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Curated content on higher education presented by the Society for College and University Planning (SCUP).
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At the New School’s New Building, a Sign Isn’t Just a Sign

At the New School’s New Building, a Sign Isn’t Just a Sign | SCUP Links | Scoop.it
The “wayfinding” system of signs and staircases at the New School’s University Center, opening early next year, is designed to do more than get people from one point to another.
Society for College and University Planning (SCUP)'s insight:

“This is more about orientation than specific information,” said Mr. Marshall, who joined Mr. Baur on a tour recently. “As you move into the building, there are room numbers and specificity.”


The lettering has a three-dimensional appearance that plays on perspective to point people in the right direction. It is as though someone were shining a flashlight above the letters, and once you understand the system, you can tell which way to go from the way the letters face.


The letters differ from floor to floor, although the typefaces are all variations on a single font: Irma, designed by Peter Bil’ak. The lettering on the top floor has a deep shadow. The lettering on the ground floor has almost none.


“The idea is to give a tool for a place, a typeface for a place,” Mr. Baur said. “It’s a language which can be adopted in different contexts.”

Mr. Baur said the biggest challenge was not the staircases or the signs, but the “donor wall” in the lobby, with the names of people who had contributed money for the building.


“We never do that in Europe,” he said.


[faciities planning, wayfinding, North Atlantic, NY]

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We Need to Design Parking Garages With a Car-less Future in Mind

We Need to Design Parking Garages With a Car-less Future in Mind | SCUP Links | Scoop.it
Building adaptable structures will save time, money, and material waste.
Society for College and University Planning (SCUP)'s insight:

There's a growing belief among architects and designers that all urban parking garages should be built with these "good bones," which will allow them to be re-purposed in the future. For a variety of reasons, from higher gas prices to greater densification to better transit options, city residents will continue to drive fewer cars. As a result, we'll eventually require fewer parking lots. The ability to adapt a structure rather than tear it down will save developers time, money, and material waste.


"As the auto culture wanes we're going to have a lot of demolition to do, which is unfortunate," says Tom Fisher, dean of the College of Design at the University of Minnesota. "If we're going to build these [garages] let's design them in a way that they can have alternative uses in the future. With just a few tweaks that's really possible."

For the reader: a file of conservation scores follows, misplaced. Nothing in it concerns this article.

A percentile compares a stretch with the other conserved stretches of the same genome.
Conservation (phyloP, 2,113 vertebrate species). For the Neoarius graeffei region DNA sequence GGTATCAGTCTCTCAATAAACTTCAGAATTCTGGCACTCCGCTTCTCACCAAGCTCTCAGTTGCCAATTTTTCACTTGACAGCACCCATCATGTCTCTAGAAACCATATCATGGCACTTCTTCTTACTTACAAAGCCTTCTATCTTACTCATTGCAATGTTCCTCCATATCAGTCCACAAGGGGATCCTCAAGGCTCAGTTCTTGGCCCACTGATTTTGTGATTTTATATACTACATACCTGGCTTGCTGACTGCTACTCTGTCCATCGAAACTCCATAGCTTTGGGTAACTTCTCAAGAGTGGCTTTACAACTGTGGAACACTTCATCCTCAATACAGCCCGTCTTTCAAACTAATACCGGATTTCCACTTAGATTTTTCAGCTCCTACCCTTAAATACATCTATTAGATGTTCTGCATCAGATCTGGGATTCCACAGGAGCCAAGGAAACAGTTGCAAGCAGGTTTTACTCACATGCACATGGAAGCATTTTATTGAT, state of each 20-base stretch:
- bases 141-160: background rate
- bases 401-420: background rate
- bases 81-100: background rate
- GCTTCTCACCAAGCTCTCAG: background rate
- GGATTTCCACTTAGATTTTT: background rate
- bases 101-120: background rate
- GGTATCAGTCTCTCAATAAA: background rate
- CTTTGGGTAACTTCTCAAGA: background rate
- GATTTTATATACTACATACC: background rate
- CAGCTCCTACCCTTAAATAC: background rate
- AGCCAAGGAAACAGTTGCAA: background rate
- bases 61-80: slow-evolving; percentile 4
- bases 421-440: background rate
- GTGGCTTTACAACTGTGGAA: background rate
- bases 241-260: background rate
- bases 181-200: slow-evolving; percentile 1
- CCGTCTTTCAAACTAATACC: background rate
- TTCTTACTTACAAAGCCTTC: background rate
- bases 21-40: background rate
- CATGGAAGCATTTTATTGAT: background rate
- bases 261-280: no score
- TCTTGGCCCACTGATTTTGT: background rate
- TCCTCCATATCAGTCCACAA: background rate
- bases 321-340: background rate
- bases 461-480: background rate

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Commentary: The New School's Stairmaster

Commentary: The New School's Stairmaster | SCUP Links | Scoop.it

"Inside are some spectacular rooms, including a wood-paneled, 800-seat auditorium that will become a popular downtown event space. (The New School is the owner of another auditorium, one of the most beautiful in New York, in its art deco Joseph Urban building at 66-76 West 12th Street.) The most interesting feature of the new building is its stairwells. The facility, containing classrooms, a multi-level library, cafeteria, and 146 dormitory suites on its top nine floors, required multiple fire stairs. It also needed large, open stairways that students could use to get from class to class, and which could serve as gathering places (a la the stairwell in Thom Mayne’s Cooper Union building a few blocks away)."

Society for College and University Planning (SCUP)'s insight:

This reviewer is critical of the design and its effects on the surroundings. 


The New School, a university that includes the Parsons School of Design, has long operated out of a motley collection of spaces in Manhattan’s Greenwich Village. Hoping to create a campus center, the school proposed building a 350-foot-tall tower on a site has owned since the 1960s, at Fifth Avenue and 14th Street. A tall, tapered building would have enhanced that crossroads. But facing neighborhood opposition, the school scaled back its plans, ending up with a structure that, at 16 stories and 178 feet, is so squat it looks incomplete—inadvertently suggesting that the institution lacks ambition.

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